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« Reply #7 on: November 10, 2019, 11:28:29 AM »

Seems that all the metal French curves that I can find (why is it that searching the net for something you don't actually want is so addictive?) are all by a US company called Stirling Tool Works. Lovely I'm sure but nosebleedingly expensive. So there you are Pete, a nice line for the UK's woodworkers, sheet metal workers and even aeromodelers. You'll clean up!

Gavin
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TheLurker
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« Reply #8 on: November 10, 2019, 01:16:57 PM »

Quote from: gman
...Lovely I'm sure but nosebleedingly expensive.
Aha! Found them.   Ninety dollars!?  How in the name of the wee man do they justify that?  

It took me about an hour to knock up the SVG that was used to generate the DXF file and a small sheet, roughly foolscap sized, 1mm stainless steel costs a tenner or so -  about 10USD at current rates - in my local DIY shop.  I realise that a commercial concern has a lot of overheads that mean some margin is required to make any sort of a profit.  However the difference between the raw material cost, about a tenner's worth of steel, the juice to run the cutter as well as any consumables required for a cutting run, and the retail price of the end product seems a great deal larger than I would have expected.  

Any members of the parish with relevant commercial experience able to offer a reasoned and reasonable explanation for what, at first sight, seems like an excessive mark-up?
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FreeFlightModeller
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« Reply #9 on: November 10, 2019, 01:52:03 PM »

It's factoring in the set up and drawing charge that makes 1 off  or short run jobs so prohibitively expensive, as you appreciate. I last priced, set up and ran a CNC machine over a decade ago now ... even a basic job had a minimum of 20 minutes dialled in at an hourly charge out rate of £40 plus for the set up. Add this to running time at the same rate and the cost quickly mounts. Add the materials and you can see why a commercial venture used to playing with high quantity output, will not entertain looking at a £50 job.
Thankfully there are people like PB that are prepared to cut through this to do a job.
I look at it as the difference between a mate giving you a lift into town and having you thrust a fiver in his hand ... against hailing a taxi and watching the meter tick over!
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TheLurker
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« Reply #10 on: November 10, 2019, 03:05:53 PM »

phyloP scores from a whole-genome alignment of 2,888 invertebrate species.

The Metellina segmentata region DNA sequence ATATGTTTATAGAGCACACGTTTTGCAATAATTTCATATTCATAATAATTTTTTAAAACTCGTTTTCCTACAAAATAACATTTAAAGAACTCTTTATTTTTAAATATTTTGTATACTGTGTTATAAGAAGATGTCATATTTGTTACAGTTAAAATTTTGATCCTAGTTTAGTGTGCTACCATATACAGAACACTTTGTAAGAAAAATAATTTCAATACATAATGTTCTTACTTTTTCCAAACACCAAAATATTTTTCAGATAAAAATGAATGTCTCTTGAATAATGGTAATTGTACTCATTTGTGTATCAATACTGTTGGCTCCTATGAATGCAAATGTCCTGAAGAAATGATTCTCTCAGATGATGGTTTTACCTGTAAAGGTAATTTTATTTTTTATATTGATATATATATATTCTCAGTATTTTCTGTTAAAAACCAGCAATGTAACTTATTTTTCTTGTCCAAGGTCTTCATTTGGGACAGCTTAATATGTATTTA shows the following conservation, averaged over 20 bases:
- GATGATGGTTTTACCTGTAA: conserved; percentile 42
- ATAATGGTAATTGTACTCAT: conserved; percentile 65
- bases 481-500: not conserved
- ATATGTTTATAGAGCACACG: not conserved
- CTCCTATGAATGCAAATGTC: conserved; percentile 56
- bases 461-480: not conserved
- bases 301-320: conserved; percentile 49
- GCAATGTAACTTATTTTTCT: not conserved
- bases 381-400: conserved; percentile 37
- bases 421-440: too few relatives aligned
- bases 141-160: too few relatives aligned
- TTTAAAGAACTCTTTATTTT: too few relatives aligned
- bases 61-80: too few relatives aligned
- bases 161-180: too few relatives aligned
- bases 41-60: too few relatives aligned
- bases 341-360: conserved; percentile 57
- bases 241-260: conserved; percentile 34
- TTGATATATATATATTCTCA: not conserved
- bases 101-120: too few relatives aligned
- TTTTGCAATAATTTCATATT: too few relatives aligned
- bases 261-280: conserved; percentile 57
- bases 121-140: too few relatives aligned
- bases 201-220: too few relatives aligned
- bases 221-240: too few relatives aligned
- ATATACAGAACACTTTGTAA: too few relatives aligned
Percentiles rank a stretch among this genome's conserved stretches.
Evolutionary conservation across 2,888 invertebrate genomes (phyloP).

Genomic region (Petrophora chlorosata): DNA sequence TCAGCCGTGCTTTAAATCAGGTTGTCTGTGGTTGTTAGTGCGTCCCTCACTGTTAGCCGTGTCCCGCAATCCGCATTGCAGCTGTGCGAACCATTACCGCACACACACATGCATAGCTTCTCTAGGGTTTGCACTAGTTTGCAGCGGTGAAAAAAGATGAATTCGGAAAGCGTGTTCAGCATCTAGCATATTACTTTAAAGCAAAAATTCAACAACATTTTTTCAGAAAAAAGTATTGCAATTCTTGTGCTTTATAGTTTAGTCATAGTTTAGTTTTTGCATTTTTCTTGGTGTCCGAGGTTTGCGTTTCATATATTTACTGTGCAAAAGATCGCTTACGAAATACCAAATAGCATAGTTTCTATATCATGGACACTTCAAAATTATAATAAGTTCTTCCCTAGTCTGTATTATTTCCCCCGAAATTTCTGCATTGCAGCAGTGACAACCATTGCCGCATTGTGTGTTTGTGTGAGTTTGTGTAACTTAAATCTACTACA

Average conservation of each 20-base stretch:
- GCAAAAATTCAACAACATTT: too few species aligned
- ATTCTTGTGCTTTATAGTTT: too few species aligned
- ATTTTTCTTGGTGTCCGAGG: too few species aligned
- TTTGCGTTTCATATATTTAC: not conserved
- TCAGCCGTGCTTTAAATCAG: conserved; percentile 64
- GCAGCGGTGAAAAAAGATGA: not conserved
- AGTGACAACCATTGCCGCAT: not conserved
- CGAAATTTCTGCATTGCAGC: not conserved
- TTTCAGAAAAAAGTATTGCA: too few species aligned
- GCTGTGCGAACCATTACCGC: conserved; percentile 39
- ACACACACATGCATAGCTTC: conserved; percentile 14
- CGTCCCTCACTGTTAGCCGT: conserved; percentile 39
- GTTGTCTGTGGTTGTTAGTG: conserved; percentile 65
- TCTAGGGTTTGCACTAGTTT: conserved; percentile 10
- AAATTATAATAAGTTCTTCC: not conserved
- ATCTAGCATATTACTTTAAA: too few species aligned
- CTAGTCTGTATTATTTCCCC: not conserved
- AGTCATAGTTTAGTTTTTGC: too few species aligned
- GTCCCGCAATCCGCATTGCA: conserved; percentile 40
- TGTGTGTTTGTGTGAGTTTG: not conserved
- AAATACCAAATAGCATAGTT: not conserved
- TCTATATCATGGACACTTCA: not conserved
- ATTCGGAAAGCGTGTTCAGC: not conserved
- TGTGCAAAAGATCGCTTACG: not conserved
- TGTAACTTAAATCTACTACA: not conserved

Aye, I understand one off stuff can be prohibitively expensive for all the reasons you've outlined. It's why I was (more than) half expecting to get, "Sorry, no profit in it." replies, even with the cut file, to my local enquiries.  However, Sterling are knocking out their metal French Curves as a product line which argues a degree of mass production and this is why I'm so surprised at how much they're charging.

Like the analogy.  Smiley
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FreeFlightModeller
Russ Lister
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« Reply #11 on: November 10, 2019, 03:43:00 PM »

Yes, it does sound a lot!
Taking advantage of a niche market perhaps? It's like high end woodworking hand tools I suppose... if you want them,  you really have to pay a price these days.
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DHnut
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« Reply #12 on: November 10, 2019, 03:53:00 PM »

Perhaps we have been spoiled by the availability of good quality medium priced tools for a long time. I can remember when basic tools in relation to our earnings were expensive and we all learned that you got what you paid for. I like most of us made some bad decisions and when I purchased the right quality of tool it was revelation. The shear volume of offerings at the local big box stores never ceases to amaze me but I still value the specialist offerings that are in my workshop.
Ricky
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TimWescott
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« Reply #13 on: November 10, 2019, 06:40:06 PM »

emachineshop.com does that sort of work mail-order.  I don't know how shipping is across the pond, or what their prices would be.  In case you need more, and you say the wrong thing to Pete...